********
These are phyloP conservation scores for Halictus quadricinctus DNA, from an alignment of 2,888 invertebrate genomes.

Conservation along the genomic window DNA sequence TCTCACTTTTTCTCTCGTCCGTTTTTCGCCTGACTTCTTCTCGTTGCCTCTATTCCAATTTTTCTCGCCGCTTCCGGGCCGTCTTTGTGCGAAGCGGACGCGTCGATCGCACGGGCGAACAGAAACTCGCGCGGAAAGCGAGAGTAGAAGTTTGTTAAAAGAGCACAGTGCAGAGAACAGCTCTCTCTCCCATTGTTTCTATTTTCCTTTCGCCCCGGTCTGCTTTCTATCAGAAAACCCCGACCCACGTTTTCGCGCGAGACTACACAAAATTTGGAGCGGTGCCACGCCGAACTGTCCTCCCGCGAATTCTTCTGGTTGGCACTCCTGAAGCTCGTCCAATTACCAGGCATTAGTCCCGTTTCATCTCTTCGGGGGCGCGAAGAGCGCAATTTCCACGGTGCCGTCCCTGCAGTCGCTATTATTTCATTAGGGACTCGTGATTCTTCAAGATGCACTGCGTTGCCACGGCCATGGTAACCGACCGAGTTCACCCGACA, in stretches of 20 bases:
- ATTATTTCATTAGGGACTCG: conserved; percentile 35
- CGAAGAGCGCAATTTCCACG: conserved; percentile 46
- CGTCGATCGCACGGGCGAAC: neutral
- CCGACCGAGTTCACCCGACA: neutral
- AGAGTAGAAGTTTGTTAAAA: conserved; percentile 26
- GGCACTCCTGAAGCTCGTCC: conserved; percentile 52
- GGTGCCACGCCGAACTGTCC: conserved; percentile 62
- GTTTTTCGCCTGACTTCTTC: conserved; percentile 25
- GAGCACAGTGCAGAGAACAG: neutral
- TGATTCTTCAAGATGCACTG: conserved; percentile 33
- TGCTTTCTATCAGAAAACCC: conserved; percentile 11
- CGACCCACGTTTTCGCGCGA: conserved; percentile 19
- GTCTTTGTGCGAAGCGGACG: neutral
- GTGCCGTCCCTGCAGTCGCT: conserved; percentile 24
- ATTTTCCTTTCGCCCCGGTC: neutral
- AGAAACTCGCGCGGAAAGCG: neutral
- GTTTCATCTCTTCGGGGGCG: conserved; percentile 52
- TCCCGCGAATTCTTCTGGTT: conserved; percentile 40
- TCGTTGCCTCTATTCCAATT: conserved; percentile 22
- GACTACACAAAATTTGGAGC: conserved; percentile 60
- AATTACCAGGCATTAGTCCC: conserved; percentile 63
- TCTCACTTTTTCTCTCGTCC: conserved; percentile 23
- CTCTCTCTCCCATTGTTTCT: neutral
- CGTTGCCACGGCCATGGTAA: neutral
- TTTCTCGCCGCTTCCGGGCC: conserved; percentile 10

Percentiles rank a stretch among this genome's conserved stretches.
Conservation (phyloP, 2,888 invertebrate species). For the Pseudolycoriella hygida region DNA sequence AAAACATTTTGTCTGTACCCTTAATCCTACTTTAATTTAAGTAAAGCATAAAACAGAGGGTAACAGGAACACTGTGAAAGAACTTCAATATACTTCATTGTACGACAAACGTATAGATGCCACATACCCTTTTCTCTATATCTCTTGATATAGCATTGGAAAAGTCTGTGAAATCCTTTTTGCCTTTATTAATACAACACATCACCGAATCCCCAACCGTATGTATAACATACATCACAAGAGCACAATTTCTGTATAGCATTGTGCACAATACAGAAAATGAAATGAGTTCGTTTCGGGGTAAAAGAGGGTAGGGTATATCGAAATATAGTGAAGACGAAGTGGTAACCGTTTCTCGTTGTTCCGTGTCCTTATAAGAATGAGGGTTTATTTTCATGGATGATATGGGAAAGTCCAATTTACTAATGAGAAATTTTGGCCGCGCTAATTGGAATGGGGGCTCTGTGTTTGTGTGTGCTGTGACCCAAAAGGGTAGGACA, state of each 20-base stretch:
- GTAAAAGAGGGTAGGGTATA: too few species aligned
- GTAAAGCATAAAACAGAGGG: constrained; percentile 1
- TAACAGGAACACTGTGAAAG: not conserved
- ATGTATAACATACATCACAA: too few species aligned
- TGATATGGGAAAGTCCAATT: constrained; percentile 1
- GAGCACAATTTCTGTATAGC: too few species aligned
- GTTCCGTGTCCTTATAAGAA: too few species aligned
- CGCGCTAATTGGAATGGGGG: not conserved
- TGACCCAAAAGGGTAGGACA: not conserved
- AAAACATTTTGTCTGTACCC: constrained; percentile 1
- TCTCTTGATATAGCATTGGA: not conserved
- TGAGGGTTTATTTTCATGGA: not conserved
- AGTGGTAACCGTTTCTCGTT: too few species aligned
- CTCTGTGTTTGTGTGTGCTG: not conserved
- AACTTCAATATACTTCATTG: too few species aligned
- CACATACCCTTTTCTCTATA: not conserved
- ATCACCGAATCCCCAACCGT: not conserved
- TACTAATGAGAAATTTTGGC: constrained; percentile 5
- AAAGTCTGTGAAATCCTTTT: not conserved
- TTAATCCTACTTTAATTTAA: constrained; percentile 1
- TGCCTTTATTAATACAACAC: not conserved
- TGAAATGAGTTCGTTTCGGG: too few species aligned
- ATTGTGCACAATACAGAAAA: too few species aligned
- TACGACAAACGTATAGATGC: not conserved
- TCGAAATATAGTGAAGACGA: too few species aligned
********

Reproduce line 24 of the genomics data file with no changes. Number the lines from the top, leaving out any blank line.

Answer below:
- TCTCACTTTTTCTCTCGTCC: conserved; percentile 23